El Pollo Loco interim CEO Larry Roberts will be the first to tell anyone that staffing has been a challenge.
"I hope it gets better, but I'm not sure it's going to a lot better real fast," he said during the recent ICR Conference. "Again, next year I think it'll get better and better, but I think longer-term, this is something restaurant companies are going to have to deal with."
The 480-unit chain revealed that because of labor struggles, same-store sales at company-run stores were impacted by 5 to 6 percentage points in the fourth quarter. Corporate stores saw comps increase just 0.3 percent in on a two-year basis, while franchise same-store sales grew 17.9 percent in the same period.
El Pollo experienced the same issue in Q3. Franchise same-store sales increased 12.6 percent versus 2019, while company-owned stores experienced 4.8 percent growth.
"We have got to do more around staffing and retaining people in our restaurants," Roberts said. "That goes for everything from how you're recruiting to pay. We're very targeted with what we're doing around pay."
But more importantly, the chicken fast casual is focused on creating a work culture based on recognition and development. Roberts said it was an initiative El Pollo was using prior to the initial wave of COVID, but the brand "just lost track of that, quite frankly." The restaurant has worked to reverse that trend, including emphasizing career paths and incentivizing employees to take on new roles.
In November, the company said it increased resources to improve the sourcing of candidates and speed of applications, bolstered its training budget, and launched an "Employee Appreciation Month," which includes an engagement survey for workers to provide feedback.
Additionally, El Pollo has spent recent years simplifying operations to reduce stress points inside the restaurant, like making cooking processes easier and installing a new inventory system in the back of house.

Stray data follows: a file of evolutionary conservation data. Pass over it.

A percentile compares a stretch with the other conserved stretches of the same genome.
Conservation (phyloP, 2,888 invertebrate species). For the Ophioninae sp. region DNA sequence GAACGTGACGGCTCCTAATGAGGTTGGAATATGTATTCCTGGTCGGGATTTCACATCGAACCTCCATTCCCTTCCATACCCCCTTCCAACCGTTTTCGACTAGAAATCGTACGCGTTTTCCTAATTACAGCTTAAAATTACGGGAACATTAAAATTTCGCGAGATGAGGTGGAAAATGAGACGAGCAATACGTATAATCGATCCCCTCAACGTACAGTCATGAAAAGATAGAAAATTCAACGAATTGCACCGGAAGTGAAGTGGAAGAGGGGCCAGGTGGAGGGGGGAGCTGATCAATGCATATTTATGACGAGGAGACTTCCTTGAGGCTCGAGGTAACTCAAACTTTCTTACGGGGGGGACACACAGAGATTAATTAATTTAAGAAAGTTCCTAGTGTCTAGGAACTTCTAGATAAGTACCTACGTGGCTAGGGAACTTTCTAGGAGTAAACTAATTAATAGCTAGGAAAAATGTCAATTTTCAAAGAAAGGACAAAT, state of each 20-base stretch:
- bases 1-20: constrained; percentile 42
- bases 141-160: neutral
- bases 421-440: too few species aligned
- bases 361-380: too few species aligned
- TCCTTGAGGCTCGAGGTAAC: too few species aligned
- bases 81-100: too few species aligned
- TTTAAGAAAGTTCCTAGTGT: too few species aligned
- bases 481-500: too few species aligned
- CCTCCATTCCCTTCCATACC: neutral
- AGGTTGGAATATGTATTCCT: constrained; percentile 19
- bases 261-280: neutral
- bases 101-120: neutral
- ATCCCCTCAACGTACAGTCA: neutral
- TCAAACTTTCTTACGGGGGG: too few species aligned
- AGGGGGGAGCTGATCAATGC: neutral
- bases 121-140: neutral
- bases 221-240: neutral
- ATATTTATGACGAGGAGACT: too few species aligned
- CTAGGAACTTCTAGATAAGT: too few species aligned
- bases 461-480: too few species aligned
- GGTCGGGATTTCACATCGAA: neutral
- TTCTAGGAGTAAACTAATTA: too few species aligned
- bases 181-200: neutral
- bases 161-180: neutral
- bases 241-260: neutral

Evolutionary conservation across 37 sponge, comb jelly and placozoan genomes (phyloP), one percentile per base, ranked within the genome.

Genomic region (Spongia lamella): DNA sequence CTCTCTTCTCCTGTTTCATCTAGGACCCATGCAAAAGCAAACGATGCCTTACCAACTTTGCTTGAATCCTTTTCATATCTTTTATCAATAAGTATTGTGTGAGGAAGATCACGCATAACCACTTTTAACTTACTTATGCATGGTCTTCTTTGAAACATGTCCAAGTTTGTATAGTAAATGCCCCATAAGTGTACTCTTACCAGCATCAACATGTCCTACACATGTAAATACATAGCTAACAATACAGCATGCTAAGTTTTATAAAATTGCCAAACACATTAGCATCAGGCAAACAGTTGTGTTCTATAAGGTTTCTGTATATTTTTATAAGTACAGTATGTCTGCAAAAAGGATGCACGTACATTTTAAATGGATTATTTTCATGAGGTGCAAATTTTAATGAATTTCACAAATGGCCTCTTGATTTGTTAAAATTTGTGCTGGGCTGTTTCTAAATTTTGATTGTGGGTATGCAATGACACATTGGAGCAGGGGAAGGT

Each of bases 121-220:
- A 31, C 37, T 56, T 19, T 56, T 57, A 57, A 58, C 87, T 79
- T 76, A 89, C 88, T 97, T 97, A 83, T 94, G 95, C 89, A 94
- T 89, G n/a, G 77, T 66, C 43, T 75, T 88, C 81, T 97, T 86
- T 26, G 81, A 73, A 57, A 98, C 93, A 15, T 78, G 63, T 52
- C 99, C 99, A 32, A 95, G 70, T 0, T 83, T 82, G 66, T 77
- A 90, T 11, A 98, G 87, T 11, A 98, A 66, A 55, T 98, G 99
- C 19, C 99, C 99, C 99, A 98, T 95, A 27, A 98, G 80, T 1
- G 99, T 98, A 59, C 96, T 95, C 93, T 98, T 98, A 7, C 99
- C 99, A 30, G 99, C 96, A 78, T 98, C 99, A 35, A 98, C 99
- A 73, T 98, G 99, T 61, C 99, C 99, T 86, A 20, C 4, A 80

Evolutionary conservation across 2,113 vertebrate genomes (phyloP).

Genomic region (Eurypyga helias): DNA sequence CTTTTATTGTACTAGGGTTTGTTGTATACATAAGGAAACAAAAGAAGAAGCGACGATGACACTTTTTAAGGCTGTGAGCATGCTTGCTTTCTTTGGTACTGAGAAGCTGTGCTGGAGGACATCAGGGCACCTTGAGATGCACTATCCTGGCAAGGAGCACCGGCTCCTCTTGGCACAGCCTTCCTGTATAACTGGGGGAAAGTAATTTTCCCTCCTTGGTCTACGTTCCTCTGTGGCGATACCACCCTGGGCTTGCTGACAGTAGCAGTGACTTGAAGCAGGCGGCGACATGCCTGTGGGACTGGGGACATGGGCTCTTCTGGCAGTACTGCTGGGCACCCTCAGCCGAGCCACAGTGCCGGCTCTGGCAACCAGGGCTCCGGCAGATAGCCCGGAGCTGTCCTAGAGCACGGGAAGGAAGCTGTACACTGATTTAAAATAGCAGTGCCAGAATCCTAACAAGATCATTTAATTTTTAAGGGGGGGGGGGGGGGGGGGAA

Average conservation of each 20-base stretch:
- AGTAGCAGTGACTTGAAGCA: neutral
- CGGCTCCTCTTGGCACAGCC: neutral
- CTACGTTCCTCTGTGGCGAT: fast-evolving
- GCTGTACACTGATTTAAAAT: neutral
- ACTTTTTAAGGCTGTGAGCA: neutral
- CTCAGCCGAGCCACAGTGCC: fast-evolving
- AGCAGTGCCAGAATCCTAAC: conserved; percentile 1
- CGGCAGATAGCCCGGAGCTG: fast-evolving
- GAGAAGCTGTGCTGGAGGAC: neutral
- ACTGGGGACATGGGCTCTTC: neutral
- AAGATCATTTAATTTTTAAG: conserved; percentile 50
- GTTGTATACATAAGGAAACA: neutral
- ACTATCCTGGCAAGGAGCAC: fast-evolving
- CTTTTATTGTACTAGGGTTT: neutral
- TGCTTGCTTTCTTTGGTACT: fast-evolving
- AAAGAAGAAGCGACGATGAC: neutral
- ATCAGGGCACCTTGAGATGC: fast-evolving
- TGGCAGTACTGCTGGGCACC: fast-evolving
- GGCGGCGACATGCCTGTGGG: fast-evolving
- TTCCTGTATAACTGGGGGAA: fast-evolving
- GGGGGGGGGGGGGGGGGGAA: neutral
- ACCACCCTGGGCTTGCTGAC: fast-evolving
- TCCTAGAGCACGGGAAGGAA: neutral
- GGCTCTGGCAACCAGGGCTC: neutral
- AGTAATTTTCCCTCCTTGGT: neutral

For instance, the brand previously used a 744-page operations manual, but that was cut to 74 pages. The brand also switched its decades-old chicken cooking method. Beforehand, El Pollo required four stages of the grill and four temperature settings, and the kitchen used two cuts of birds that each had different cooking procedures. Now there’s one stage and one cooking procedure, regardless of the cut. Lengthy recipes were shortened to six steps or less, as well.
The chain went as far as creating a task force that investigates new equipment that could make restaurants more efficient, different processes that could be "dramatically simplifying," or machines that could reduce the amount of labor required.
"So we did some things, but there is so much more we can do," Roberts said. " ... When you're making food fresh every day and fresh ingredients and everything else, you're a little more complicated than most [quick-service restaurants]. The more we can simplify that, the easier it is."
El Pollo is far from the only restaurant trying to solve staffing woes. Roughly 920,000 workers in accommodation and food services quit their jobs in November, according to the Bureau of Labor Statistics. That's an approximately 25 percent increase from October, and represents about 7 percent of the entire food and beverage industry.